Top of the Lake: China Girl ★★½


(Although I don't rate television, this was screening in its entirety at Cannes, so I'm cheating a little.)

I got a bit of flak for my lukewarm review of the first Top of the Lake series, largely because I suggested that writer-director Jane Campion's depiction of hyper-misogyny was so aggressively overt as to sacrifice any claim to real-world critique. That is, Top of the Lake tended to adopt the outward trappings of realism for a diegetic world that was as lopsided against women as The Handmaid's Tale, with women raped, murdered, and propositioned with absolute impunity.

Several women responded to my review by saying that I clearly had no idea just how hateful the world was toward women, and that Top of the Lake was a fairly realistic depiction of the struggle of women to so much as exist under rabid patriarchy. In the end, I have to contend that -- of course -- I cannot know exactly how misogynistic the world is, certainly not from first-hand experience. As a man, I am completely shielded from those horrors.

Still, I think that Campion tends to use woman-hating as a kind of abstraction, a way to raise the issue of gender inequality through exaggeration. If there were a shred of humor in Top of the Lake, we could consider it satire, but it's more like a grotesquery of anti-feminist sentiment. To my eyes, this aspect of the series is even more pronounced in China Girl, Top of the Lake's second six-episode arc.

The trouble here is not that characters behave in ways that beggar belief or fly in the face of basic logic, although there are rampant examples of this in China Girl. Mary (Alice Englert), a white, upper-middle-class girl, subjects herself to the attentions of a repugnant Eurotrash scumbag (David Dencik), and she refuses to snap out of her obsession well past the point of incurring extreme abuse. She behaves as someone who had been taught from an early age that she has no worth, whereas it is clear that her parents (Nicole Kidman and Ewen Leslie) have done quite the opposite.

The fact that this allows China Girl to foreground the plight of a white girl in the midst of what is ostensibly a consideration of Australian colonialism, and the complex situation of Korean and Thai sex workers, is a major blunder. While Top of the Lake tangentially shows these women as having some degree of agency and identity within the sex trade, that representation is overpowered by the affect devoted to the white nuclear family and Mary's need to separate herself from Puss the whoremaster. She, and the show, give lip service to wanting to regard the Asian women as equals, but cannot really do it.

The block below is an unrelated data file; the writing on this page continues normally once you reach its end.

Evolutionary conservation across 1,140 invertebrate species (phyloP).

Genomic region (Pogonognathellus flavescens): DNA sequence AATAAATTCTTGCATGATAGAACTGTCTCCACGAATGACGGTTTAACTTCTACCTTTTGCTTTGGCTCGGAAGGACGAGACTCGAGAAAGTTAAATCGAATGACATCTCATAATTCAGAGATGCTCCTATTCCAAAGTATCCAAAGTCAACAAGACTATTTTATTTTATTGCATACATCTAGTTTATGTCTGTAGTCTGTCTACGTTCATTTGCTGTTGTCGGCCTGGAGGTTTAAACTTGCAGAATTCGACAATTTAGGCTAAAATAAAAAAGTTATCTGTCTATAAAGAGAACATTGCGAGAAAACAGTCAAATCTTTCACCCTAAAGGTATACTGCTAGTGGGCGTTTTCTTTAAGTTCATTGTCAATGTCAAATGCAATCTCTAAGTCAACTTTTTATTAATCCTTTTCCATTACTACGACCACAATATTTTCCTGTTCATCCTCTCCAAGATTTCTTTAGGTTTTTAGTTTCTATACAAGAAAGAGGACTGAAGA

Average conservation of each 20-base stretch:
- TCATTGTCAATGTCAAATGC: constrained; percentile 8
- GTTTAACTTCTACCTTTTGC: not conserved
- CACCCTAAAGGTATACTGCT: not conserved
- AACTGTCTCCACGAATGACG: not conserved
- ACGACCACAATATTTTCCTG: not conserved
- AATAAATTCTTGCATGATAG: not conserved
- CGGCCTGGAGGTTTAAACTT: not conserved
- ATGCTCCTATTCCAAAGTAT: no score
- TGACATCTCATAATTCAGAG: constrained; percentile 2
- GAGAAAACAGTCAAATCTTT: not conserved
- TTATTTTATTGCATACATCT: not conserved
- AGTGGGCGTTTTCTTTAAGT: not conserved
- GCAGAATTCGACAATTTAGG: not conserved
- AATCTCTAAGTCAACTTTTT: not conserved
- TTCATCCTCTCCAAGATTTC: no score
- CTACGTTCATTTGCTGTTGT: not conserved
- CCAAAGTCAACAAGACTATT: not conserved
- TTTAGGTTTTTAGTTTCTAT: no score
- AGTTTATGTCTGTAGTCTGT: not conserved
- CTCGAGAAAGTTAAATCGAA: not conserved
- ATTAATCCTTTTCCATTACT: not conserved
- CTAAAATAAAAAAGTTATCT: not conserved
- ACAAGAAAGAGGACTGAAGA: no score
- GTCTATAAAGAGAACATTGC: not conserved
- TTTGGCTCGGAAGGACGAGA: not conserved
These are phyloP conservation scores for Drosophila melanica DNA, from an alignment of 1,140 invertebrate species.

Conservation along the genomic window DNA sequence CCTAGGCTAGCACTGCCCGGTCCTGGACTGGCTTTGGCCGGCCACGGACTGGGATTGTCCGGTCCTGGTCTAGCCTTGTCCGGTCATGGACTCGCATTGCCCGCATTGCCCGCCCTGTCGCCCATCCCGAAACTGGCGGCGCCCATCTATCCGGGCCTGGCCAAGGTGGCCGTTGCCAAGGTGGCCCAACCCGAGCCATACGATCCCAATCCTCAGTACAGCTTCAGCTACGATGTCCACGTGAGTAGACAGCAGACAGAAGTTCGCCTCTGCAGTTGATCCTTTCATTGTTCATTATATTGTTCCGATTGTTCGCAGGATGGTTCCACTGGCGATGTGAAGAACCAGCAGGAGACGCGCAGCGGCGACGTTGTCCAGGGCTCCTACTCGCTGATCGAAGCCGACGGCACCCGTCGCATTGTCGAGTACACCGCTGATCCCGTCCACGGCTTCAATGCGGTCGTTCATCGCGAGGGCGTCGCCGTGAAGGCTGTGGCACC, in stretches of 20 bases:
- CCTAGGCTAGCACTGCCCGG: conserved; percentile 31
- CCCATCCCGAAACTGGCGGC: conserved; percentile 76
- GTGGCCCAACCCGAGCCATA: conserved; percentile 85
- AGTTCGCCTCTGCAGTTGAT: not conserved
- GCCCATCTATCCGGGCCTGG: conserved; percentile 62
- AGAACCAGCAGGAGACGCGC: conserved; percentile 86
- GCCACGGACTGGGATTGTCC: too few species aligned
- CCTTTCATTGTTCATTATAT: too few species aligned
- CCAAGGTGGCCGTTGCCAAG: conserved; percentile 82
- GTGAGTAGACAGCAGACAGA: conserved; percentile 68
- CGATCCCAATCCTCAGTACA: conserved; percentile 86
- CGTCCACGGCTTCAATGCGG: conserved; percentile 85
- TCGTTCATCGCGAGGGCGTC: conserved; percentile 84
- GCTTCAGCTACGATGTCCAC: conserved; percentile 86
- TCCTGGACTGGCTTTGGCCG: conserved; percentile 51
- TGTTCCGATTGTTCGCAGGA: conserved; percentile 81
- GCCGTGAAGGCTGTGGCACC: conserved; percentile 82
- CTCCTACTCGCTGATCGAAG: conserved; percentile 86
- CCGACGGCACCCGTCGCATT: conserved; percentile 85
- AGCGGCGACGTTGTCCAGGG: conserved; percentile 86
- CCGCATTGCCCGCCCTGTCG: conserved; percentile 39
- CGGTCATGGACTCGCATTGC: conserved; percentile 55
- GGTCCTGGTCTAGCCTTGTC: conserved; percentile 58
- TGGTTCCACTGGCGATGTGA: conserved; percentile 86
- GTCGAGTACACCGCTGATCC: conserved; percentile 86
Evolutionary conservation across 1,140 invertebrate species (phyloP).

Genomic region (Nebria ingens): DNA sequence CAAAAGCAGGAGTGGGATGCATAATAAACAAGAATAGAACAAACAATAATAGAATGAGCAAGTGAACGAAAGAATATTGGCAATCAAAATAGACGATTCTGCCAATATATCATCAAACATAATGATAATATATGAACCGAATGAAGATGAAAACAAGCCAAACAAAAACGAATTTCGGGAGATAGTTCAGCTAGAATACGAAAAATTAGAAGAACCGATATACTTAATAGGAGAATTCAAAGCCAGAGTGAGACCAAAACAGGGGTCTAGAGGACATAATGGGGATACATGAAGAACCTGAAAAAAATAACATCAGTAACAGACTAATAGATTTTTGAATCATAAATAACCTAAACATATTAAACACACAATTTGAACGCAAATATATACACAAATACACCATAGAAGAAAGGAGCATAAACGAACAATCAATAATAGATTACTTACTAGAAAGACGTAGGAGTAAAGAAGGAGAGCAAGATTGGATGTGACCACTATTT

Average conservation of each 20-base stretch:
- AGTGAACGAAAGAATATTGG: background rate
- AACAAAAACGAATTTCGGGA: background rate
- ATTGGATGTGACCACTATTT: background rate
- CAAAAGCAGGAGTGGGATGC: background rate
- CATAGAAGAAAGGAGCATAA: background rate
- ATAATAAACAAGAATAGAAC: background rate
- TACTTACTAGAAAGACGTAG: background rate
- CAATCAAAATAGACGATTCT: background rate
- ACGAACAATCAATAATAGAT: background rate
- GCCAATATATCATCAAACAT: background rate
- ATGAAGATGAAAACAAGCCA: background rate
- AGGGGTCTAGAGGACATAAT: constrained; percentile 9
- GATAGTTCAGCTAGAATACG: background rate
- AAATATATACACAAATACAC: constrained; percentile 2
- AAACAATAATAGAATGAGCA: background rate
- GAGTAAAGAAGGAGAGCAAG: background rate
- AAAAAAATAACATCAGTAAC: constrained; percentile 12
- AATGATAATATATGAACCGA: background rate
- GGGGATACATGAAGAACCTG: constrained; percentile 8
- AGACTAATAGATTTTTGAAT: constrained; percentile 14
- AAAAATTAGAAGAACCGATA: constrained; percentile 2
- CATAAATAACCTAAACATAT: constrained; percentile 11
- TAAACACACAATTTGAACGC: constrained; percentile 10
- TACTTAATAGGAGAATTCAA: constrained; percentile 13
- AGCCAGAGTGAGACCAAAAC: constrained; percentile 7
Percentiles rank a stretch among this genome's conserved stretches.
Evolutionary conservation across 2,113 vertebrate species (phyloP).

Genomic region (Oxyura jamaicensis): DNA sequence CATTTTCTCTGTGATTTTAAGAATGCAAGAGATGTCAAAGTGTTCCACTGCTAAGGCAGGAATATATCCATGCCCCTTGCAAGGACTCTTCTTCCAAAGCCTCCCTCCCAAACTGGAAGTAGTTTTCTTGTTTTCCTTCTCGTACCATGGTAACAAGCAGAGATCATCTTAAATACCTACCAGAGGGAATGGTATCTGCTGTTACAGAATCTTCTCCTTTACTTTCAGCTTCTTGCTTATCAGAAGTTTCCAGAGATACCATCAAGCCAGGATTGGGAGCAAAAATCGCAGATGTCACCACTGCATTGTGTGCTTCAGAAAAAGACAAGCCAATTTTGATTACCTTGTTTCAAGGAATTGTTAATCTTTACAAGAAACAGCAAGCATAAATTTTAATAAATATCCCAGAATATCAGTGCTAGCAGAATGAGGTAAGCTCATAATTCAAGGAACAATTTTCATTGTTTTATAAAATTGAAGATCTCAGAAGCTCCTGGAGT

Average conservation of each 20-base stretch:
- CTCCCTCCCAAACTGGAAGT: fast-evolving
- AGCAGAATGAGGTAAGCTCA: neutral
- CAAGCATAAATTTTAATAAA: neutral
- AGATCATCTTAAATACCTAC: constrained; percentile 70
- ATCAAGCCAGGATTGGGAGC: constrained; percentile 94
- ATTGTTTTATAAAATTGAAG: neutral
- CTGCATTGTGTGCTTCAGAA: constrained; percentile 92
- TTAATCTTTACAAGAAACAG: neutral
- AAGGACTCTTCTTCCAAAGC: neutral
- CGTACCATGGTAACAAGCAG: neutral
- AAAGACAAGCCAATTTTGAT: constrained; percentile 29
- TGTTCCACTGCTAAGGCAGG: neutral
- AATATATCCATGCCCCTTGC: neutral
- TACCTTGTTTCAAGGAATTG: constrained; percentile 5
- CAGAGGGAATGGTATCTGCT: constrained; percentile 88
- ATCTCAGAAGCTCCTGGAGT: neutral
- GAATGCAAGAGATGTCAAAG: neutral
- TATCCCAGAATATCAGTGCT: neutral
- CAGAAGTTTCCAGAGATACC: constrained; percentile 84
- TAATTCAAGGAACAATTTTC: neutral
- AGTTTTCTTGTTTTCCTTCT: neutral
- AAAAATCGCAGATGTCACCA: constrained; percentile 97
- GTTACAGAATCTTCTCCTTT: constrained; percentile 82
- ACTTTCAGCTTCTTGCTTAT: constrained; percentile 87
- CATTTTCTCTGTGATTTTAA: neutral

And then there is the situation of Det. Robin Griffith (Elisabeth Moss), who leads the investigation into the dead body washed up on the shore, who is eventually traced back to the brothel. Everyone in her police squad seems to think they should have total sexual access to her at all times, treating her like a rare and curious Smurfette in a realm of horny Smurfs. Robin's inability to detach herself from these human barnacles results in Top of the Lake's most flagrant example of implausibility, Robin's unwilling confrontation by her now-paraplegic rapist (David Wenham) from the previous season. Unwilling to use her superior ambulatory capability to evade this man, Robin finds herself nearly choked to death. It seems no amount of infirmity can halt the super-power of patriarchal rage.

Top of the Lake has as much to say about feminism as Charlie and the Chocolate Factory has to impart about the confectionary industry. Campion is a serious auteur and yet television seems to bring out her inner hack.